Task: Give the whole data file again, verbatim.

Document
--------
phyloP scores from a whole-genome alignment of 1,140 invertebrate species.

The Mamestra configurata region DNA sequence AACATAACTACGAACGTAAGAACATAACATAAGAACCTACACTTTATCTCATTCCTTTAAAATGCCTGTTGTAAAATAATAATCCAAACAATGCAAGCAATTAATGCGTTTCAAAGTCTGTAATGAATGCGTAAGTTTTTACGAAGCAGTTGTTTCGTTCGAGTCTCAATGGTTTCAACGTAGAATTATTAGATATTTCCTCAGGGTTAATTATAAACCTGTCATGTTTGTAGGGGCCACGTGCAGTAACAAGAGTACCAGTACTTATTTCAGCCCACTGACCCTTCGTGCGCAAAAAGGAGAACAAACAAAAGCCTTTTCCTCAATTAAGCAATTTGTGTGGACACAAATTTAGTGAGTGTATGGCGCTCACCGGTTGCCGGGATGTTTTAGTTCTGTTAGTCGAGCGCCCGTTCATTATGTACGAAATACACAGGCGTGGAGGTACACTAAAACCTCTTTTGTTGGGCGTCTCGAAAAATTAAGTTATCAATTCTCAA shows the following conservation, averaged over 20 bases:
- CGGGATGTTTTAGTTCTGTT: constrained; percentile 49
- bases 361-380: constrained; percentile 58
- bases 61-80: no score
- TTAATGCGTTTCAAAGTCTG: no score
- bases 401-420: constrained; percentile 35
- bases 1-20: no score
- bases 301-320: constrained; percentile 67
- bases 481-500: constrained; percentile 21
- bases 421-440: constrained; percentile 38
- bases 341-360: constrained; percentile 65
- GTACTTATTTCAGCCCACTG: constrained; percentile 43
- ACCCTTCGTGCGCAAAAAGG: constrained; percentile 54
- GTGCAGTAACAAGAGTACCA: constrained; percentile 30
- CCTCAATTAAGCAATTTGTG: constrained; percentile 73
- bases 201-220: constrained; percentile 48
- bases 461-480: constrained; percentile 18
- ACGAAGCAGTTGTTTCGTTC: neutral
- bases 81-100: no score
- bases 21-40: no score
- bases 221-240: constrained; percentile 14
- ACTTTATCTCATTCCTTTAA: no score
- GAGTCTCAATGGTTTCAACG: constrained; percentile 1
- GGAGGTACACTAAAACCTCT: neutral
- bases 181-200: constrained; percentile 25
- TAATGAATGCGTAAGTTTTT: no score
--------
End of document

phyloP scores from a whole-genome alignment of 1,140 invertebrate species.

The Mamestra configurata region DNA sequence AACATAACTACGAACGTAAGAACATAACATAAGAACCTACACTTTATCTCATTCCTTTAAAATGCCTGTTGTAAAATAATAATCCAAACAATGCAAGCAATTAATGCGTTTCAAAGTCTGTAATGAATGCGTAAGTTTTTACGAAGCAGTTGTTTCGTTCGAGTCTCAATGGTTTCAACGTAGAATTATTAGATATTTCCTCAGGGTTAATTATAAACCTGTCATGTTTGTAGGGGCCACGTGCAGTAACAAGAGTACCAGTACTTATTTCAGCCCACTGACCCTTCGTGCGCAAAAAGGAGAACAAACAAAAGCCTTTTCCTCAATTAAGCAATTTGTGTGGACACAAATTTAGTGAGTGTATGGCGCTCACCGGTTGCCGGGATGTTTTAGTTCTGTTAGTCGAGCGCCCGTTCATTATGTACGAAATACACAGGCGTGGAGGTACACTAAAACCTCTTTTGTTGGGCGTCTCGAAAAATTAAGTTATCAATTCTCAA shows the following conservation, averaged over 20 bases:
- CGGGATGTTTTAGTTCTGTT: constrained; percentile 49
- bases 361-380: constrained; percentile 58
- bases 61-80: no score
- TTAATGCGTTTCAAAGTCTG: no score
- bases 401-420: constrained; percentile 35
- bases 1-20: no score
- bases 301-320: constrained; percentile 67
- bases 481-500: constrained; percentile 21
- bases 421-440: constrained; percentile 38
- bases 341-360: constrained; percentile 65
- GTACTTATTTCAGCCCACTG: constrained; percentile 43
- ACCCTTCGTGCGCAAAAAGG: constrained; percentile 54
- GTGCAGTAACAAGAGTACCA: constrained; percentile 30
- CCTCAATTAAGCAATTTGTG: constrained; percentile 73
- bases 201-220: constrained; percentile 48
- bases 461-480: constrained; percentile 18
- ACGAAGCAGTTGTTTCGTTC: neutral
- bases 81-100: no score
- bases 21-40: no score
- bases 221-240: constrained; percentile 14
- ACTTTATCTCATTCCTTTAA: no score
- GAGTCTCAATGGTTTCAACG: constrained; percentile 1
- GGAGGTACACTAAAACCTCT: neutral
- bases 181-200: constrained; percentile 25
- TAATGAATGCGTAAGTTTTT: no score